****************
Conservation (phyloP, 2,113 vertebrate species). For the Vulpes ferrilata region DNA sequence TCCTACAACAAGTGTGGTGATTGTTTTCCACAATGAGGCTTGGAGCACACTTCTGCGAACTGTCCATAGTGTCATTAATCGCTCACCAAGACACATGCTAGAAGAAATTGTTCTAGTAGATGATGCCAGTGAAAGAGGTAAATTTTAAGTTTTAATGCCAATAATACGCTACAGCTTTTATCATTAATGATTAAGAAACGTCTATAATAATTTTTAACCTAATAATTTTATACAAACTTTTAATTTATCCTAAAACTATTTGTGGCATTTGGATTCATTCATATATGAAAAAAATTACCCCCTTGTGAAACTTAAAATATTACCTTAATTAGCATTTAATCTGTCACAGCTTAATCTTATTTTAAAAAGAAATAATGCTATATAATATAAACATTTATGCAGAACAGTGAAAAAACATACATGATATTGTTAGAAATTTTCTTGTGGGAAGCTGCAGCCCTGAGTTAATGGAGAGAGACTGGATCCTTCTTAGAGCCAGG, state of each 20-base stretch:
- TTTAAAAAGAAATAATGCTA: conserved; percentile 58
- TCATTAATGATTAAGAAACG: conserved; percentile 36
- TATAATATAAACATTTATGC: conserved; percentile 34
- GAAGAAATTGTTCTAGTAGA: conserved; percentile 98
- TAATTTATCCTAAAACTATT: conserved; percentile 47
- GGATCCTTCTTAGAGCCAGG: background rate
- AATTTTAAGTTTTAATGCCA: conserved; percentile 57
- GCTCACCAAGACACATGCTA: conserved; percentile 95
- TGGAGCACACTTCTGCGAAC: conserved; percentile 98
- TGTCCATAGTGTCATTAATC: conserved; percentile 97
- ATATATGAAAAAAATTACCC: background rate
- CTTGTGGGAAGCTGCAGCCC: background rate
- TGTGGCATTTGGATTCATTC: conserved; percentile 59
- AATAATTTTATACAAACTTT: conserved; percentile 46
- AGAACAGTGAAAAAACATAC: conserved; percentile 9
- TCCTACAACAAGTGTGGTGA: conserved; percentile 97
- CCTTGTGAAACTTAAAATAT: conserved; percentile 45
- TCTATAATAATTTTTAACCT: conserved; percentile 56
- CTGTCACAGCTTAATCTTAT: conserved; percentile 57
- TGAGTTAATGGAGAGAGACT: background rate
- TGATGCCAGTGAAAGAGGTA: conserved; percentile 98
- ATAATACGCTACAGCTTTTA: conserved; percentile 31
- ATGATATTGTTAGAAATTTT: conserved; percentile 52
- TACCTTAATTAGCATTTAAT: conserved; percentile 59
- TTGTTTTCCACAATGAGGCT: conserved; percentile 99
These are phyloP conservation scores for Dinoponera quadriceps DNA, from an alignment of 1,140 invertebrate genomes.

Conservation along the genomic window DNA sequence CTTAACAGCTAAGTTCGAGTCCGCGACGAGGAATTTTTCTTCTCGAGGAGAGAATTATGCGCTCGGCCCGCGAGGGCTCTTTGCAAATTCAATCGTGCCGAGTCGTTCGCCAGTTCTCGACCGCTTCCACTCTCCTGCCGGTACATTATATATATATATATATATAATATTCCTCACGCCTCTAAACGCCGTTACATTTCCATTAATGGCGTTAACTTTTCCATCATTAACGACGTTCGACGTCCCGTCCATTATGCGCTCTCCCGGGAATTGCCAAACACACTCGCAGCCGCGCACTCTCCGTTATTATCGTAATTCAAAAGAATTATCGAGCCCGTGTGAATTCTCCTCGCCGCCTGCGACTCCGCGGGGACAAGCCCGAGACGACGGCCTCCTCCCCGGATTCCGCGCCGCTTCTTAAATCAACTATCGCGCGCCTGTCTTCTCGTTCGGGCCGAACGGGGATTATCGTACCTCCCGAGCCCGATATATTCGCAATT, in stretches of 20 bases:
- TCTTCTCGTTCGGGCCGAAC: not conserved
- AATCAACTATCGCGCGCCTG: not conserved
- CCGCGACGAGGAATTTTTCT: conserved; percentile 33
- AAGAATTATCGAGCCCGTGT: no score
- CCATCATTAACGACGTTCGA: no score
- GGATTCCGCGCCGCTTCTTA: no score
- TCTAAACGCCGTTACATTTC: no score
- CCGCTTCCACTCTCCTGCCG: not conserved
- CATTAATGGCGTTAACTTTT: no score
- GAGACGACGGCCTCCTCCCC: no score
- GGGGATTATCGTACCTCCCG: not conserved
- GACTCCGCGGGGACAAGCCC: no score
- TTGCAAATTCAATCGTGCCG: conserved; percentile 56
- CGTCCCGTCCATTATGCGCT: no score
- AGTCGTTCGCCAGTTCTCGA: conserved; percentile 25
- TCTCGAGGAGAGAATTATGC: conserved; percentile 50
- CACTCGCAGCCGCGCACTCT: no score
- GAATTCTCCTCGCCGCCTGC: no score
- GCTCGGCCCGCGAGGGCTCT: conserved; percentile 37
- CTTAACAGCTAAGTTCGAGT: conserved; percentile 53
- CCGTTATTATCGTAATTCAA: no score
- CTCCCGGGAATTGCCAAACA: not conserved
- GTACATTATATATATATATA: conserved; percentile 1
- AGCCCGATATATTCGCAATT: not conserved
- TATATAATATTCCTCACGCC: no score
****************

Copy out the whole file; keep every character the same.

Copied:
Conservation (phyloP, 2,113 vertebrate species). For the Vulpes ferrilata region DNA sequence TCCTACAACAAGTGTGGTGATTGTTTTCCACAATGAGGCTTGGAGCACACTTCTGCGAACTGTCCATAGTGTCATTAATCGCTCACCAAGACACATGCTAGAAGAAATTGTTCTAGTAGATGATGCCAGTGAAAGAGGTAAATTTTAAGTTTTAATGCCAATAATACGCTACAGCTTTTATCATTAATGATTAAGAAACGTCTATAATAATTTTTAACCTAATAATTTTATACAAACTTTTAATTTATCCTAAAACTATTTGTGGCATTTGGATTCATTCATATATGAAAAAAATTACCCCCTTGTGAAACTTAAAATATTACCTTAATTAGCATTTAATCTGTCACAGCTTAATCTTATTTTAAAAAGAAATAATGCTATATAATATAAACATTTATGCAGAACAGTGAAAAAACATACATGATATTGTTAGAAATTTTCTTGTGGGAAGCTGCAGCCCTGAGTTAATGGAGAGAGACTGGATCCTTCTTAGAGCCAGG, state of each 20-base stretch:
- TTTAAAAAGAAATAATGCTA: conserved; percentile 58
- TCATTAATGATTAAGAAACG: conserved; percentile 36
- TATAATATAAACATTTATGC: conserved; percentile 34
- GAAGAAATTGTTCTAGTAGA: conserved; percentile 98
- TAATTTATCCTAAAACTATT: conserved; percentile 47
- GGATCCTTCTTAGAGCCAGG: background rate
- AATTTTAAGTTTTAATGCCA: conserved; percentile 57
- GCTCACCAAGACACATGCTA: conserved; percentile 95
- TGGAGCACACTTCTGCGAAC: conserved; percentile 98
- TGTCCATAGTGTCATTAATC: conserved; percentile 97
- ATATATGAAAAAAATTACCC: background rate
- CTTGTGGGAAGCTGCAGCCC: background rate
- TGTGGCATTTGGATTCATTC: conserved; percentile 59
- AATAATTTTATACAAACTTT: conserved; percentile 46
- AGAACAGTGAAAAAACATAC: conserved; percentile 9
- TCCTACAACAAGTGTGGTGA: conserved; percentile 97
- CCTTGTGAAACTTAAAATAT: conserved; percentile 45
- TCTATAATAATTTTTAACCT: conserved; percentile 56
- CTGTCACAGCTTAATCTTAT: conserved; percentile 57
- TGAGTTAATGGAGAGAGACT: background rate
- TGATGCCAGTGAAAGAGGTA: conserved; percentile 98
- ATAATACGCTACAGCTTTTA: conserved; percentile 31
- ATGATATTGTTAGAAATTTT: conserved; percentile 52
- TACCTTAATTAGCATTTAAT: conserved; percentile 59
- TTGTTTTCCACAATGAGGCT: conserved; percentile 99
These are phyloP conservation scores for Dinoponera quadriceps DNA, from an alignment of 1,140 invertebrate genomes.

Conservation along the genomic window DNA sequence CTTAACAGCTAAGTTCGAGTCCGCGACGAGGAATTTTTCTTCTCGAGGAGAGAATTATGCGCTCGGCCCGCGAGGGCTCTTTGCAAATTCAATCGTGCCGAGTCGTTCGCCAGTTCTCGACCGCTTCCACTCTCCTGCCGGTACATTATATATATATATATATATAATATTCCTCACGCCTCTAAACGCCGTTACATTTCCATTAATGGCGTTAACTTTTCCATCATTAACGACGTTCGACGTCCCGTCCATTATGCGCTCTCCCGGGAATTGCCAAACACACTCGCAGCCGCGCACTCTCCGTTATTATCGTAATTCAAAAGAATTATCGAGCCCGTGTGAATTCTCCTCGCCGCCTGCGACTCCGCGGGGACAAGCCCGAGACGACGGCCTCCTCCCCGGATTCCGCGCCGCTTCTTAAATCAACTATCGCGCGCCTGTCTTCTCGTTCGGGCCGAACGGGGATTATCGTACCTCCCGAGCCCGATATATTCGCAATT, in stretches of 20 bases:
- TCTTCTCGTTCGGGCCGAAC: not conserved
- AATCAACTATCGCGCGCCTG: not conserved
- CCGCGACGAGGAATTTTTCT: conserved; percentile 33
- AAGAATTATCGAGCCCGTGT: no score
- CCATCATTAACGACGTTCGA: no score
- GGATTCCGCGCCGCTTCTTA: no score
- TCTAAACGCCGTTACATTTC: no score
- CCGCTTCCACTCTCCTGCCG: not conserved
- CATTAATGGCGTTAACTTTT: no score
- GAGACGACGGCCTCCTCCCC: no score
- GGGGATTATCGTACCTCCCG: not conserved
- GACTCCGCGGGGACAAGCCC: no score
- TTGCAAATTCAATCGTGCCG: conserved; percentile 56
- CGTCCCGTCCATTATGCGCT: no score
- AGTCGTTCGCCAGTTCTCGA: conserved; percentile 25
- TCTCGAGGAGAGAATTATGC: conserved; percentile 50
- CACTCGCAGCCGCGCACTCT: no score
- GAATTCTCCTCGCCGCCTGC: no score
- GCTCGGCCCGCGAGGGCTCT: conserved; percentile 37
- CTTAACAGCTAAGTTCGAGT: conserved; percentile 53
- CCGTTATTATCGTAATTCAA: no score
- CTCCCGGGAATTGCCAAACA: not conserved
- GTACATTATATATATATATA: conserved; percentile 1
- AGCCCGATATATTCGCAATT: not conserved
- TATATAATATTCCTCACGCC: no score